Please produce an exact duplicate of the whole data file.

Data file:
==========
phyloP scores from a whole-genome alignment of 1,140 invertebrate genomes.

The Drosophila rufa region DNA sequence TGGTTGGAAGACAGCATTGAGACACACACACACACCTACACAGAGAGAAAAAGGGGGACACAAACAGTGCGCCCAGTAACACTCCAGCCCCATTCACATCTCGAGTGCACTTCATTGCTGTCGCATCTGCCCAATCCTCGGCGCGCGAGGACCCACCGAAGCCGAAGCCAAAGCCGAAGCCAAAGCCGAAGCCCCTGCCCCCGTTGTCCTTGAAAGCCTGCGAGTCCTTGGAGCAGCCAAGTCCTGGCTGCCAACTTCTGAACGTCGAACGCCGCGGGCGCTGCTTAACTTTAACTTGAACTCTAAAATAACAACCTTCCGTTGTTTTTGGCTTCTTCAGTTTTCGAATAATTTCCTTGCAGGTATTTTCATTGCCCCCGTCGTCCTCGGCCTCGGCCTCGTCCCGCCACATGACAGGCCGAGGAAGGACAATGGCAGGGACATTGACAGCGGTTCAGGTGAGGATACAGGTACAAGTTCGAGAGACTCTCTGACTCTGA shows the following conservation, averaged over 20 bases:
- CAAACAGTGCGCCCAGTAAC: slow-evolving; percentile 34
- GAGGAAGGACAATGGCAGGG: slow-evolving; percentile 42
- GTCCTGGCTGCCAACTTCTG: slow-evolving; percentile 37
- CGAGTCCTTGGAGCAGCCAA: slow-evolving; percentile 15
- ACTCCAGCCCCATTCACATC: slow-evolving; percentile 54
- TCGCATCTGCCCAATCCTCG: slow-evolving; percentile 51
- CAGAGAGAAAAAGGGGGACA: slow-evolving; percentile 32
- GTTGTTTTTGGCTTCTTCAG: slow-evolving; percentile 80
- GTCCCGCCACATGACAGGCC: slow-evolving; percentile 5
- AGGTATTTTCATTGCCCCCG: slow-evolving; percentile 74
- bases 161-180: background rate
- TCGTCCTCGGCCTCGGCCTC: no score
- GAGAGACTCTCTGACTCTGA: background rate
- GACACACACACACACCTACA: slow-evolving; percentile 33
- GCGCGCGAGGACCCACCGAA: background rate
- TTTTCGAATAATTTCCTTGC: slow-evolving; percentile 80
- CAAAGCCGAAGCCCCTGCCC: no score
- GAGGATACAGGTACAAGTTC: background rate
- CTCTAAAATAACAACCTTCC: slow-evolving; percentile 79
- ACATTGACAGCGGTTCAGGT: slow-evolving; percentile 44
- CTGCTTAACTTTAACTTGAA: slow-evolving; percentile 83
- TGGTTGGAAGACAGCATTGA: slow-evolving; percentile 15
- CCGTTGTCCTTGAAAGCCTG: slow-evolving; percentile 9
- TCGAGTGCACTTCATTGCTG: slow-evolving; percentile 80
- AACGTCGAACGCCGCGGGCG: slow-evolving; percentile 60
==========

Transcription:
phyloP scores from a whole-genome alignment of 1,140 invertebrate genomes.

The Drosophila rufa region DNA sequence TGGTTGGAAGACAGCATTGAGACACACACACACACCTACACAGAGAGAAAAAGGGGGACACAAACAGTGCGCCCAGTAACACTCCAGCCCCATTCACATCTCGAGTGCACTTCATTGCTGTCGCATCTGCCCAATCCTCGGCGCGCGAGGACCCACCGAAGCCGAAGCCAAAGCCGAAGCCAAAGCCGAAGCCCCTGCCCCCGTTGTCCTTGAAAGCCTGCGAGTCCTTGGAGCAGCCAAGTCCTGGCTGCCAACTTCTGAACGTCGAACGCCGCGGGCGCTGCTTAACTTTAACTTGAACTCTAAAATAACAACCTTCCGTTGTTTTTGGCTTCTTCAGTTTTCGAATAATTTCCTTGCAGGTATTTTCATTGCCCCCGTCGTCCTCGGCCTCGGCCTCGTCCCGCCACATGACAGGCCGAGGAAGGACAATGGCAGGGACATTGACAGCGGTTCAGGTGAGGATACAGGTACAAGTTCGAGAGACTCTCTGACTCTGA shows the following conservation, averaged over 20 bases:
- CAAACAGTGCGCCCAGTAAC: slow-evolving; percentile 34
- GAGGAAGGACAATGGCAGGG: slow-evolving; percentile 42
- GTCCTGGCTGCCAACTTCTG: slow-evolving; percentile 37
- CGAGTCCTTGGAGCAGCCAA: slow-evolving; percentile 15
- ACTCCAGCCCCATTCACATC: slow-evolving; percentile 54
- TCGCATCTGCCCAATCCTCG: slow-evolving; percentile 51
- CAGAGAGAAAAAGGGGGACA: slow-evolving; percentile 32
- GTTGTTTTTGGCTTCTTCAG: slow-evolving; percentile 80
- GTCCCGCCACATGACAGGCC: slow-evolving; percentile 5
- AGGTATTTTCATTGCCCCCG: slow-evolving; percentile 74
- bases 161-180: background rate
- TCGTCCTCGGCCTCGGCCTC: no score
- GAGAGACTCTCTGACTCTGA: background rate
- GACACACACACACACCTACA: slow-evolving; percentile 33
- GCGCGCGAGGACCCACCGAA: background rate
- TTTTCGAATAATTTCCTTGC: slow-evolving; percentile 80
- CAAAGCCGAAGCCCCTGCCC: no score
- GAGGATACAGGTACAAGTTC: background rate
- CTCTAAAATAACAACCTTCC: slow-evolving; percentile 79
- ACATTGACAGCGGTTCAGGT: slow-evolving; percentile 44
- CTGCTTAACTTTAACTTGAA: slow-evolving; percentile 83
- TGGTTGGAAGACAGCATTGA: slow-evolving; percentile 15
- CCGTTGTCCTTGAAAGCCTG: slow-evolving; percentile 9
- TCGAGTGCACTTCATTGCTG: slow-evolving; percentile 80
- AACGTCGAACGCCGCGGGCG: slow-evolving; percentile 60